Professor Dana Ward Office Hours: Avery 207 Mon:& Wed 2:00-3:00 Extension 3177 Tues & Thur 11:00-12:00
Perhaps because it is so little studied, anarchism is among the most misunderstood political theories and movements. This course will examine the long history of anarchist movements and the writings of the most important anarchist theorists. We shall examine the struggle between Marx and Bakunin for control of the First International, the Spanish Civil War, and the various anarchist experiments in the U.S., as well as a number of other important moments in the history of anarchism. We will read Kropotkin, Bakunin, Bookchin, and others and relate their work to the broad range of political philosophies.
The course will consist of a series of lectures, discussions, reports, and several short papers. We will be meeting only once a week for three hours. In general, I will lecture for one third of the time, we will discuss issues for one third of the time, and class members will present reports and special projects during the last third of the session. You should be aware that in my view you are the only person responsible for your education. You must take an active part in that process and act responsibly. If you expect to sit back and have me do your thinking for you or entertain you, you will be disappointed. I hope to challenge you, at times to guide you, and to provide you with as much intellectual stimulation as my abilities permit, but learning requires autonomy and initiative, and this you must provide. I expect you to challenge me and to question my assumptions. In the process I expect to learn at least as much from you as you may chance to learn from me.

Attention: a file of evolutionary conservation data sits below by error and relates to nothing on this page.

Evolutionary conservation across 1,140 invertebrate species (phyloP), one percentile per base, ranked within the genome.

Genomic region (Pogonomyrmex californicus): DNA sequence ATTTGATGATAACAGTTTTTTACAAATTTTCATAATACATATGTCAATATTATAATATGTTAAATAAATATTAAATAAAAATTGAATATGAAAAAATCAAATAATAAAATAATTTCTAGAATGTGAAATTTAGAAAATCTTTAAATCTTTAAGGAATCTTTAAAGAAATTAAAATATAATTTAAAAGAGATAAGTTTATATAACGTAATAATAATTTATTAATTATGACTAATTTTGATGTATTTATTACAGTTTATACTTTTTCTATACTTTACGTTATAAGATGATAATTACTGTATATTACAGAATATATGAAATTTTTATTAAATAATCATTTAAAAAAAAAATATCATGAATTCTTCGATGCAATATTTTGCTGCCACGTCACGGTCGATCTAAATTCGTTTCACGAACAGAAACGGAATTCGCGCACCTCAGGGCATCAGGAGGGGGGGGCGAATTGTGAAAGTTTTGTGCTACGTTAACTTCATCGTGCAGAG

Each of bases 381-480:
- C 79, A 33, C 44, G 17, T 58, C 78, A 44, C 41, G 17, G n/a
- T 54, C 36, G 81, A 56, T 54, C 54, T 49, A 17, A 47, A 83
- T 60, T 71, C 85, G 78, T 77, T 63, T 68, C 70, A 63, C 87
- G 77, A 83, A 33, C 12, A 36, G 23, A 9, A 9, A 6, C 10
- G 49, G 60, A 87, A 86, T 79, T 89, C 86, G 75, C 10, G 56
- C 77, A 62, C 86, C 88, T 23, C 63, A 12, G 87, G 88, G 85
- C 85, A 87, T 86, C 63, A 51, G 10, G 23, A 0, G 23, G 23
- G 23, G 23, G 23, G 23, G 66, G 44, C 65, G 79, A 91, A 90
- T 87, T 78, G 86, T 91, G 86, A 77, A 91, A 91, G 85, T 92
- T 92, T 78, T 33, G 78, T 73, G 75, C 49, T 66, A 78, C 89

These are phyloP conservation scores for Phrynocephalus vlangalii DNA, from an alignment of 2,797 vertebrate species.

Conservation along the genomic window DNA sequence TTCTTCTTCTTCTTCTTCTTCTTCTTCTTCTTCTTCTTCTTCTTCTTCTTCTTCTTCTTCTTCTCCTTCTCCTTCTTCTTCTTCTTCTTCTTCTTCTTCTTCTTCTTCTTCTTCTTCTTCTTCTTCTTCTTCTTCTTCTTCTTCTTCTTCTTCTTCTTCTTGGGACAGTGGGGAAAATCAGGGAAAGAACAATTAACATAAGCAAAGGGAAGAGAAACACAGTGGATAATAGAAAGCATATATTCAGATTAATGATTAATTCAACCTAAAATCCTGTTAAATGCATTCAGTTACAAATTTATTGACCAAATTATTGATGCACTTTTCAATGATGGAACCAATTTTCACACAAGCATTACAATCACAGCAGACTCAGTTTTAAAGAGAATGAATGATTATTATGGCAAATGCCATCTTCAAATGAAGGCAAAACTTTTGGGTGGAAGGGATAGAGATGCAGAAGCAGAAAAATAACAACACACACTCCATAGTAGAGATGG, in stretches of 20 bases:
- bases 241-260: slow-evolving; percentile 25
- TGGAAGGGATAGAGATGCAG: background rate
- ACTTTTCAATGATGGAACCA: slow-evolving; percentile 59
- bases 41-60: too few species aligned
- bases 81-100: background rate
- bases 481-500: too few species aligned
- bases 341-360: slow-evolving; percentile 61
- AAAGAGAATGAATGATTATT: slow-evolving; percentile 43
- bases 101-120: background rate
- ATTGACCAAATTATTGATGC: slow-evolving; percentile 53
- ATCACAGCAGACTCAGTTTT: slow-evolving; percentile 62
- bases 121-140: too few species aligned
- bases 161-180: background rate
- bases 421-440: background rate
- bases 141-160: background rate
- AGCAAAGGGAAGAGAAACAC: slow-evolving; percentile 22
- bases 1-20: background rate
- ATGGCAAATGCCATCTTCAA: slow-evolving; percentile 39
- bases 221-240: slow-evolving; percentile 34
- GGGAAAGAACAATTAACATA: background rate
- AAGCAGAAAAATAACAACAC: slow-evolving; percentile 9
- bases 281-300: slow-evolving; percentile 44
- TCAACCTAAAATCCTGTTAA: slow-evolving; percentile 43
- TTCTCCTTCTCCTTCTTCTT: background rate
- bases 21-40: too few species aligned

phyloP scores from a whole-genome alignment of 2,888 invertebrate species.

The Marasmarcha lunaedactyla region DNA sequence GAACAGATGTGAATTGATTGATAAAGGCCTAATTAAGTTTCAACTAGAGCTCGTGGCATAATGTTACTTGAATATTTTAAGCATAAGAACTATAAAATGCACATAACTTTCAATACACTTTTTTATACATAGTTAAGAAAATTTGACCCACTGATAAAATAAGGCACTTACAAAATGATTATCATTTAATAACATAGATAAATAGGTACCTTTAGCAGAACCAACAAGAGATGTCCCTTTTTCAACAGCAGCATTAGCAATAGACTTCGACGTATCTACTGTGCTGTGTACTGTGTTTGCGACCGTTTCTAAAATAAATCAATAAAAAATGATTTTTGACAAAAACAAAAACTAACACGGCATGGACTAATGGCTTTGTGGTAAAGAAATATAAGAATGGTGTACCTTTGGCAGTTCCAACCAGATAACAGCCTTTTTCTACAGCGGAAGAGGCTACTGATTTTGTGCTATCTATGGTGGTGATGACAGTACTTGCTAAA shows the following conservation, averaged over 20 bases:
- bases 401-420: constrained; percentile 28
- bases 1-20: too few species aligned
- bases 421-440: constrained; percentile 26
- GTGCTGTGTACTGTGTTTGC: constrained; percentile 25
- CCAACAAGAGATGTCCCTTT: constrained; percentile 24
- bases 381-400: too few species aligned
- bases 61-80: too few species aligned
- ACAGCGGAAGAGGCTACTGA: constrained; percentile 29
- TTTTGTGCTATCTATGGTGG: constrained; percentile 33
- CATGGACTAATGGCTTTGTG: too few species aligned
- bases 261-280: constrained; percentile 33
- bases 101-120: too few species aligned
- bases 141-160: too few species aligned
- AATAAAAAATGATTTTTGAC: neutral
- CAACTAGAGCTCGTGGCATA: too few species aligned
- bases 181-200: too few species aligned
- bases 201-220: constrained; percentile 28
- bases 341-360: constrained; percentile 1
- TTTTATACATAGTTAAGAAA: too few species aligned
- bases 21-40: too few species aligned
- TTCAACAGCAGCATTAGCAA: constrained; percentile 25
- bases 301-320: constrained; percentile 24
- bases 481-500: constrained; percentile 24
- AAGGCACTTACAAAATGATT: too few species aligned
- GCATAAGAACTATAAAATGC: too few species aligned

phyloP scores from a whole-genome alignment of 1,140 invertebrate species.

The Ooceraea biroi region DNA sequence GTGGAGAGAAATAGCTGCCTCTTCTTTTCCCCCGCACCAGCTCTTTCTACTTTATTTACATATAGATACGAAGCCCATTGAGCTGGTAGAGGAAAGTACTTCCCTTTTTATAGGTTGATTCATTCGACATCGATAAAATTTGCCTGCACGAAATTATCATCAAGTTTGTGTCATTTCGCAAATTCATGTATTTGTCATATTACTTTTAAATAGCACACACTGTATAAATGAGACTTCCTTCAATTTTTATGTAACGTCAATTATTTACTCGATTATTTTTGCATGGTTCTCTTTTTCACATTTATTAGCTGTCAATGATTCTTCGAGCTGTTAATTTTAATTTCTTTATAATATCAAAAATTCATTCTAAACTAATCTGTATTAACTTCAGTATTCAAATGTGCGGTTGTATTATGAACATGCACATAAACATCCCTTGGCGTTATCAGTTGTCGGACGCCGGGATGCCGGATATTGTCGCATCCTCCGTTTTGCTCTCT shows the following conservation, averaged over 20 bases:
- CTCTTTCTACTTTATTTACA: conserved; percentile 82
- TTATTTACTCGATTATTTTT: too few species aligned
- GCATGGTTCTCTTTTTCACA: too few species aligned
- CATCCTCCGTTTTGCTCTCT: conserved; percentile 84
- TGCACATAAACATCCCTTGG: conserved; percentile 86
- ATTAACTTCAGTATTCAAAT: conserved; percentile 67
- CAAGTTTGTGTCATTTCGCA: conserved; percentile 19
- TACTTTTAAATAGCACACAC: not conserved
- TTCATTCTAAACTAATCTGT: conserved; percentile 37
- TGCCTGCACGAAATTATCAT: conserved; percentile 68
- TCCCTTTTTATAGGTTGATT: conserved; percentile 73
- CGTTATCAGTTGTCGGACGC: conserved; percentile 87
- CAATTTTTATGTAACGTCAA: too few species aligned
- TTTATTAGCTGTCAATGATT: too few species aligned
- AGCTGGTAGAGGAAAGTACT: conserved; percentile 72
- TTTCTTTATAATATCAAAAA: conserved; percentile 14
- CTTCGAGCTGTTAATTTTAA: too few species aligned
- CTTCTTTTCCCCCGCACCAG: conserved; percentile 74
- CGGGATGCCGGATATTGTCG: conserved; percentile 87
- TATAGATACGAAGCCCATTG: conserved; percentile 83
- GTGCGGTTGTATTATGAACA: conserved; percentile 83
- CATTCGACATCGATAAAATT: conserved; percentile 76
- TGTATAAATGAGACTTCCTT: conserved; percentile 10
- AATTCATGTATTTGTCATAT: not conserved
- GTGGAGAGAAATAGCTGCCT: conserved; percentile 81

Grades will be assigned on the basis of the following criteria:
1) Ten percent of your grade will be based on your own self- evaluation. On Sept 13 you will each submit a statement of your goals for the course. This statement should be as specific and detailed as possible. Plan your method for meeting the responsibilities of this course, set weekly goals and time schedules or whatever will help you to think about why you are taking this particular course and how it fits your over-all learning goals. Then, on the last day of class you will turn in a self-evaluation in which you will analyze how well you met your goals, how your goals changed, and what unforeseen goals emerged. You then will assign yourself an over-all grade based on your total performance in this course.
2) Ten percent of your grade will be based on peer evaluations. In essence, this is your participation grade. Each of you will evaluate each of the other seminar members based on that person's contribution to your own education. Use a separate piece of paper for each student being evaluated. Write as thorough an analysis as possible of the student's strengths and weaknesses and any suggestions for improvement. Then assign that person a letter grade. These grades will all be averaged and will be ten percent of the final grade for the course.
3) There will be three five page papers due on the first class meeting of each month, starting in October. All topics must be cleared with me. You may write the papers in any order, but one must be on one particular thinker, one must be on a particular movement in a single country, and one must compare either two thinkers or two movements, but cannot cover a subject covered in the other short papers. These papers must be fully documented with footnotes and a bibliography. I will be happy to read drafts if sufficient time is provided. Each paper will constitute fifteen percent of your final grade.
4) A final paper is due during final exam week. This paper will be approximately fifteen pages in length and will be a critique of anarchism. You should be working on this paper all semester. If you wait until the end of the semester you will do an inadequate job. The final paper will constitute thirty-five percent of your final grade.
All readings are required and must be read before the date listed, with the exception of the Sept 6 reading which will be read in class. Copies of all readings are on reserve at Honnold.